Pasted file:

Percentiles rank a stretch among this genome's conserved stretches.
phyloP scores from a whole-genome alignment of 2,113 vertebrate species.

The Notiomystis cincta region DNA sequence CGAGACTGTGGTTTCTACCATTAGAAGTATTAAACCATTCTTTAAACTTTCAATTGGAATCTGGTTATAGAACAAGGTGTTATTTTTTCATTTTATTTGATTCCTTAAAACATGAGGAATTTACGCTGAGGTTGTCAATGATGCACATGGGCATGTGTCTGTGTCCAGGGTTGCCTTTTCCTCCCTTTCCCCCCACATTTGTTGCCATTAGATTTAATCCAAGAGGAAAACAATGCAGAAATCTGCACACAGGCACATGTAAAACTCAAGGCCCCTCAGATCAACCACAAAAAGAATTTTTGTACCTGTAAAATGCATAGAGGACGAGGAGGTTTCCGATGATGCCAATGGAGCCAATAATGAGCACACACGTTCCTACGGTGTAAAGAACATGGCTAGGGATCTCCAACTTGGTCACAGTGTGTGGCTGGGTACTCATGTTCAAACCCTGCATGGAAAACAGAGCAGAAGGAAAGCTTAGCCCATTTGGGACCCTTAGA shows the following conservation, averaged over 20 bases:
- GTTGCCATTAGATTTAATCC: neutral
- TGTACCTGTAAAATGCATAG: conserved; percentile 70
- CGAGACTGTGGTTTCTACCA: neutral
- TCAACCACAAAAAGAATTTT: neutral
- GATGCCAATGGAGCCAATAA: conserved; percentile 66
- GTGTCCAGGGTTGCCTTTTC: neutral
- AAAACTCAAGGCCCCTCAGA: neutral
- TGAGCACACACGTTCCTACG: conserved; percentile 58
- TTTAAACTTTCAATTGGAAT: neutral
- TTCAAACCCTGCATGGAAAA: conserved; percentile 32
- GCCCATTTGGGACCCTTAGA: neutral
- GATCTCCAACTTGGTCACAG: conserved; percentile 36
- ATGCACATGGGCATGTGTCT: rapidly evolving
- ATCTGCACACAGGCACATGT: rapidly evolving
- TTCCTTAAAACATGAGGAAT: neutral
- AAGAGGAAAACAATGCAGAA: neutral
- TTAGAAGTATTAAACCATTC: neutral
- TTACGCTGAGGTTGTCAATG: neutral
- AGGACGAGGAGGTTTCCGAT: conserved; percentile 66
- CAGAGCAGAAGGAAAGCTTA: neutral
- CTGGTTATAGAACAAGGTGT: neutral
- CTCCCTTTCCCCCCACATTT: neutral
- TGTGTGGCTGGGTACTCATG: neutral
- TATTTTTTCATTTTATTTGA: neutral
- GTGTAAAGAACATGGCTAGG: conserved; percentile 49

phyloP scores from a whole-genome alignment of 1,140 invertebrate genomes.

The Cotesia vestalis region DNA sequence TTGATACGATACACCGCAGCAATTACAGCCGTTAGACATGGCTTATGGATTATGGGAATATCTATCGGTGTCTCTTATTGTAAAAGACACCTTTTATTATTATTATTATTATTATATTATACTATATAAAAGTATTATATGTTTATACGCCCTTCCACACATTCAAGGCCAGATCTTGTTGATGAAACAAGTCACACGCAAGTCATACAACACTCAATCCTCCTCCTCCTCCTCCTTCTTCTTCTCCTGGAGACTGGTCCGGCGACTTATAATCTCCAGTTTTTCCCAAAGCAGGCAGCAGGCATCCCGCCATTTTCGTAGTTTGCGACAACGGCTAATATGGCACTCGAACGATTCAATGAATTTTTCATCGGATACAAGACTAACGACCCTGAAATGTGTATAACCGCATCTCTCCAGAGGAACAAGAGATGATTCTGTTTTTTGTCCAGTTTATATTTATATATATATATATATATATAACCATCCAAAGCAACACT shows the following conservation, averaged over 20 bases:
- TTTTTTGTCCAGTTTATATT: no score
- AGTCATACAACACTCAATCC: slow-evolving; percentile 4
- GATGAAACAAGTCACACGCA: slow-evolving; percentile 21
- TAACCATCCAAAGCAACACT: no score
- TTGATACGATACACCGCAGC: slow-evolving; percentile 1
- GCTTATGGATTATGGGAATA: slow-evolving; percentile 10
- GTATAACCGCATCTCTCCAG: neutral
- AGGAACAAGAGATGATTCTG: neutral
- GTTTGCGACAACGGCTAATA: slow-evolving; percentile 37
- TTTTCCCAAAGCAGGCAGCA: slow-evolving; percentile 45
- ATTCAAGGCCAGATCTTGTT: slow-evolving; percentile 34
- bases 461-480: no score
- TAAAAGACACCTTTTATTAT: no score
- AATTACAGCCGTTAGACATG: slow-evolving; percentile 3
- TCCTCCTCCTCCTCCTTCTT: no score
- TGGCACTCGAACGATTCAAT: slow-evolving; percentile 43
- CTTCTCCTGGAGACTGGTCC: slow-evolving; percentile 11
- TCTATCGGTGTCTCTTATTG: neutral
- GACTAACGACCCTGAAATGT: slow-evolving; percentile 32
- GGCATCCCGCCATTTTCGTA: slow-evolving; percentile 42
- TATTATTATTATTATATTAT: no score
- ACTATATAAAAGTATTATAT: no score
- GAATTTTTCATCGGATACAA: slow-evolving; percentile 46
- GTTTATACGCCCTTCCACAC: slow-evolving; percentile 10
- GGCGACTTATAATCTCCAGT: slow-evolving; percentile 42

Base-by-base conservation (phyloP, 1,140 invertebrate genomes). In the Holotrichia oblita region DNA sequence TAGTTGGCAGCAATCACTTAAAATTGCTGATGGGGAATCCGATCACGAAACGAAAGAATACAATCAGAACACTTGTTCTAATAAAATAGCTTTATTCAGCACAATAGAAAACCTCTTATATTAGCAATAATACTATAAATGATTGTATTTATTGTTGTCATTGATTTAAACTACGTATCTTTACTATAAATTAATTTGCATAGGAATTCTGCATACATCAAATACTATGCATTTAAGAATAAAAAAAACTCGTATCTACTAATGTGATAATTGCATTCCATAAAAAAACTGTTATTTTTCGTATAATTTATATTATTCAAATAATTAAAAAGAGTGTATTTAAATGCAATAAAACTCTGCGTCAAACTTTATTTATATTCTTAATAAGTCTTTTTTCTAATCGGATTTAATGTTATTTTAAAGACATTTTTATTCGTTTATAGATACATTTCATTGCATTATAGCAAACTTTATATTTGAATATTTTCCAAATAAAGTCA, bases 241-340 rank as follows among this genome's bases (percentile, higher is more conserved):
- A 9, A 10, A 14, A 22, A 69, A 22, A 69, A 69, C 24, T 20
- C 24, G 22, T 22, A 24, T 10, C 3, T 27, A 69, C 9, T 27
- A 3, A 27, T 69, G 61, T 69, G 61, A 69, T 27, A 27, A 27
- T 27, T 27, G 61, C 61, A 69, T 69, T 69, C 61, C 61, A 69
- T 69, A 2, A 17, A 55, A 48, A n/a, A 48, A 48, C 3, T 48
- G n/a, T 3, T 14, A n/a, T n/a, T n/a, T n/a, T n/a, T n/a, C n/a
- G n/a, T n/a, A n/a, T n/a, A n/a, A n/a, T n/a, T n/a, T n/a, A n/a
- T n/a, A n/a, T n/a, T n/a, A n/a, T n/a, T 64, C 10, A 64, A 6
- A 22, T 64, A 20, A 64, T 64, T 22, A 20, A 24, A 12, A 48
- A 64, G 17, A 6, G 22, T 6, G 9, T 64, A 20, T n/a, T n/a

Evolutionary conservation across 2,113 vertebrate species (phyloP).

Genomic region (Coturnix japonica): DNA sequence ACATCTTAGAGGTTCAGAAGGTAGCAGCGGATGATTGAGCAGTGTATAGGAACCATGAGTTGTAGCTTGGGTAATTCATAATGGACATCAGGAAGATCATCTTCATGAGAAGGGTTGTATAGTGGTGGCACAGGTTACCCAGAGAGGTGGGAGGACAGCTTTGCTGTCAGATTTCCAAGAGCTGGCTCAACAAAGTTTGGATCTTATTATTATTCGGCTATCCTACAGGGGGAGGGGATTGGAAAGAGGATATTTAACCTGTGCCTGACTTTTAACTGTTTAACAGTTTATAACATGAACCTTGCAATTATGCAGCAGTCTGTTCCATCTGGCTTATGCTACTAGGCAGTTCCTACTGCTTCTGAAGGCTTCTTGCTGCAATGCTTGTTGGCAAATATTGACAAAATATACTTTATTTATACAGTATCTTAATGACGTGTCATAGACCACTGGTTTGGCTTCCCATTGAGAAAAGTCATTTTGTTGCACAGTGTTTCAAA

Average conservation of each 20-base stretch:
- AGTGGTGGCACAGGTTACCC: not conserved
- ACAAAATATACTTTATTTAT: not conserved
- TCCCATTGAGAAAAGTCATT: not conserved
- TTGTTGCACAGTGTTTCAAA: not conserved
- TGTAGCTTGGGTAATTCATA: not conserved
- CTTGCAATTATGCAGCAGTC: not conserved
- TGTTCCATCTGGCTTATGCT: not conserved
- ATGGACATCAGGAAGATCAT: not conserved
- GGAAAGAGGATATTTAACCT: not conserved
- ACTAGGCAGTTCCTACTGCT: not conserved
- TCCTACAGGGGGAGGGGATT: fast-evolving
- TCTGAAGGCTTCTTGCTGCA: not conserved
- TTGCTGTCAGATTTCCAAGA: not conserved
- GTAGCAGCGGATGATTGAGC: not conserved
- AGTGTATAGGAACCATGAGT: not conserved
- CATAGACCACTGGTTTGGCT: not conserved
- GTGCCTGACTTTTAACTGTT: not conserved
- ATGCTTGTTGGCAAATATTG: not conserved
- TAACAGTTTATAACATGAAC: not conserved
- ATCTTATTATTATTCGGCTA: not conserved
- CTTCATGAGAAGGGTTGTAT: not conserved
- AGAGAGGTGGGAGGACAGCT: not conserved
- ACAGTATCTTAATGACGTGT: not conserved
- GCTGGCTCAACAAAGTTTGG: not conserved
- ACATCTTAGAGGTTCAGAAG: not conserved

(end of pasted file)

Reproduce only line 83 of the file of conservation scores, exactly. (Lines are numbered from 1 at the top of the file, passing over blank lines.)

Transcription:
- GTAGCAGCGGATGATTGAGC: not conserved